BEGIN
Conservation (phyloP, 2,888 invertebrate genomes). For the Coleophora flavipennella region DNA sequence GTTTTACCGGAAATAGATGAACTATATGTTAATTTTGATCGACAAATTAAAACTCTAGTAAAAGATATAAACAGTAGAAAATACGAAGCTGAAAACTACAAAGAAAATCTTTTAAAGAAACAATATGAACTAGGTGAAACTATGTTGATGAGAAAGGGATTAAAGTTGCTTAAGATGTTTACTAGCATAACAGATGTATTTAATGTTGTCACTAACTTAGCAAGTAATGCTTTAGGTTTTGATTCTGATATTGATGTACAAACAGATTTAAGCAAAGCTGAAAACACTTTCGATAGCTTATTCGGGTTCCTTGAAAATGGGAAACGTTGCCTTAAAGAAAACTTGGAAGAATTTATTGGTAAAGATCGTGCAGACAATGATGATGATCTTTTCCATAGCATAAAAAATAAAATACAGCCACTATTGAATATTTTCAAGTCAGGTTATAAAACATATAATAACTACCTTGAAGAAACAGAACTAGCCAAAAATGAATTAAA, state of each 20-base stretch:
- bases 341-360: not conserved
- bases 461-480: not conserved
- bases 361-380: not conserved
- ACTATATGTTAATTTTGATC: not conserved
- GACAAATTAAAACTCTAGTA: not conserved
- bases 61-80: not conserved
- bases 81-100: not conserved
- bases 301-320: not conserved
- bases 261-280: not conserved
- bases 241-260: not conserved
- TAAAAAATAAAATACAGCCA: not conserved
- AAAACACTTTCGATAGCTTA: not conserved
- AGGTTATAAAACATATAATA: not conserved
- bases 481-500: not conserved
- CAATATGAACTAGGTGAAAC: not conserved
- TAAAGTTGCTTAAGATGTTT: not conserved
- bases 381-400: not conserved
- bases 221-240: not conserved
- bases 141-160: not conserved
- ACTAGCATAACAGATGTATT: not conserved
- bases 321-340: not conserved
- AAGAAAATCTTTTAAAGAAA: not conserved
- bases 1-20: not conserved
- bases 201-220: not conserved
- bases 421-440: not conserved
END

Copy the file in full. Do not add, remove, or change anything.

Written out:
Conservation (phyloP, 2,888 invertebrate genomes). For the Coleophora flavipennella region DNA sequence GTTTTACCGGAAATAGATGAACTATATGTTAATTTTGATCGACAAATTAAAACTCTAGTAAAAGATATAAACAGTAGAAAATACGAAGCTGAAAACTACAAAGAAAATCTTTTAAAGAAACAATATGAACTAGGTGAAACTATGTTGATGAGAAAGGGATTAAAGTTGCTTAAGATGTTTACTAGCATAACAGATGTATTTAATGTTGTCACTAACTTAGCAAGTAATGCTTTAGGTTTTGATTCTGATATTGATGTACAAACAGATTTAAGCAAAGCTGAAAACACTTTCGATAGCTTATTCGGGTTCCTTGAAAATGGGAAACGTTGCCTTAAAGAAAACTTGGAAGAATTTATTGGTAAAGATCGTGCAGACAATGATGATGATCTTTTCCATAGCATAAAAAATAAAATACAGCCACTATTGAATATTTTCAAGTCAGGTTATAAAACATATAATAACTACCTTGAAGAAACAGAACTAGCCAAAAATGAATTAAA, state of each 20-base stretch:
- bases 341-360: not conserved
- bases 461-480: not conserved
- bases 361-380: not conserved
- ACTATATGTTAATTTTGATC: not conserved
- GACAAATTAAAACTCTAGTA: not conserved
- bases 61-80: not conserved
- bases 81-100: not conserved
- bases 301-320: not conserved
- bases 261-280: not conserved
- bases 241-260: not conserved
- TAAAAAATAAAATACAGCCA: not conserved
- AAAACACTTTCGATAGCTTA: not conserved
- AGGTTATAAAACATATAATA: not conserved
- bases 481-500: not conserved
- CAATATGAACTAGGTGAAAC: not conserved
- TAAAGTTGCTTAAGATGTTT: not conserved
- bases 381-400: not conserved
- bases 221-240: not conserved
- bases 141-160: not conserved
- ACTAGCATAACAGATGTATT: not conserved
- bases 321-340: not conserved
- AAGAAAATCTTTTAAAGAAA: not conserved
- bases 1-20: not conserved
- bases 201-220: not conserved
- bases 421-440: not conserved